My friend was the youngest of 5 whose siblings were always accompanied by assorted girlfriends and boyfriends at the table and on the couch, often lying side-by-side eating cake after church. My friend was the blonde, blue-eyed baby sister who was adored and admonished by all. I was protected from this admonishment as I never felt entitled to the the last slice of pie. I was content to eat and pass the gravy and listen to the arguments volleying back and forth across the table. I was quite fascinated by it, coming from a home where I was the oldest child and the only thing volleying across the table were frozen peas.
The food in that house was probably the best food in all of Beamsville. Strawberries were not bought at fruit stands but picked fresh with the morning dew. Tomatoes were kept in the sun as they should, meat cooked until tender rather than leather. Cold-cuts and cheese were the highlights of a sandwich rather than a side-show to the bread. Pie was flaky and oozing with Niagara fruit. Food was respected and paid attention to. I think margarine was the kind of product that was mocked in that house. Along with shake n' bake and Kraft Pizza kits. However, low brow Cheezies, Sour Cream and Onion chips and Mars Bars were not sniffed at but valued for all their delectable goodness. It was quality, not labels that mattered.
My friend's mother was recently eulogized as "A quiet servant dutifully working behind the scenes." Indeed. She rocked a lot of babies for others, fed her family, and all assorted folk who stepped in her door, quality food that couldn't be found on a menu anywhere in the Niagara Peninsula. She spent over 30 years delivering Meals on Wheels to the elderly or sick and always included a nice piece of pie. She cared for an elderly lady across the street as if she was her own mother - I remember the passing of meals and baskets of fresh peaches across the street.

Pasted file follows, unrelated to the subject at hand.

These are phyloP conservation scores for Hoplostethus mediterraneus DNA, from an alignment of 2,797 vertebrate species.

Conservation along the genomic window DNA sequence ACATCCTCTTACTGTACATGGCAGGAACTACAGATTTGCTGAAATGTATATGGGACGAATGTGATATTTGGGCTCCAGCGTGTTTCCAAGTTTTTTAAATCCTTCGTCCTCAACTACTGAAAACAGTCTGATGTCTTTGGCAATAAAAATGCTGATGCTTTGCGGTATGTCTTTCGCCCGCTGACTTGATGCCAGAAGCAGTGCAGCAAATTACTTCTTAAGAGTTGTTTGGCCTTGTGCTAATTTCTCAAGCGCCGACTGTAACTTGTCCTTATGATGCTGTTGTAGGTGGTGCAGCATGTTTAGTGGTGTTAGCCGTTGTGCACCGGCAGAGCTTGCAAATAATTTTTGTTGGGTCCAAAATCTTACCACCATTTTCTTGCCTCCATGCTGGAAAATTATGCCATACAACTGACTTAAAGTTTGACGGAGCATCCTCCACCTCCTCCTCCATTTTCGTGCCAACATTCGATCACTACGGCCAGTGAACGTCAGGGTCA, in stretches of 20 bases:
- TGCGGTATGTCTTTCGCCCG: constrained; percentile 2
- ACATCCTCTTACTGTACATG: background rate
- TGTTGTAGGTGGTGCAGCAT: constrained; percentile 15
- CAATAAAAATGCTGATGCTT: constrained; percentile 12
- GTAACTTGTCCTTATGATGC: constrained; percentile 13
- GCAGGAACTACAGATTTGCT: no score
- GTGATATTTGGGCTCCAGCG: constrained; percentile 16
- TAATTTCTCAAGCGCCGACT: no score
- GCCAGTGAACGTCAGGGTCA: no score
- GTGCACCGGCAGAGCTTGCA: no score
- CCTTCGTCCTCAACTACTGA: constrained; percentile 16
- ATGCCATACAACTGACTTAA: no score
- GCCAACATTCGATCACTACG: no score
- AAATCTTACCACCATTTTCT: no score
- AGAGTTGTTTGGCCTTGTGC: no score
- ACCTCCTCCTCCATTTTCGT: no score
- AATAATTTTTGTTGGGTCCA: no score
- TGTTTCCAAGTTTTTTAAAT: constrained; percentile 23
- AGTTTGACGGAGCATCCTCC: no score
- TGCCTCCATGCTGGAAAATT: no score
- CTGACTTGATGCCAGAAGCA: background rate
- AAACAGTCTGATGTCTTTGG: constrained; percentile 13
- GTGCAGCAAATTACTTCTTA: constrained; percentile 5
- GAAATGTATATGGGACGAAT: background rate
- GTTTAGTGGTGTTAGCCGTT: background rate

But she wasn't quiet nor dutiful.
She didn't do anything out of duty or obligation, she wanted to do these things and did them freely, picking and choosing the things that suited her. She didn't have to include a slice of home-made pie in a Meals on Wheels lunch, but she did it anyway. She felt in her heart it was right and she did it. It was an inner obligation, an inner standard that was her own.
And no, she wasn't quiet. She was bold. Bold in her generosity - no one could stand in her house and not be fed or cared about like they were her own charge. Before you knew it, you were sitting down with a generously iced piece of cake even though it was no one's birthday. She was also bold with her opinions. Those opinions flying at Sunday dinner? She was right in the middle of them. And though I never knew what they all were so passionately arguing about, Mrs. Wikkerink would state her final opinion and end it by saying "Period!" That was that. She may have been un-educated by today's standards, but she knew things and stood her ground.
And she was right.
People need to be fed good food no matter who they are or what they've done. Period!
May you rest in peace knowing that your pie saved people in ways they have only begun to understand.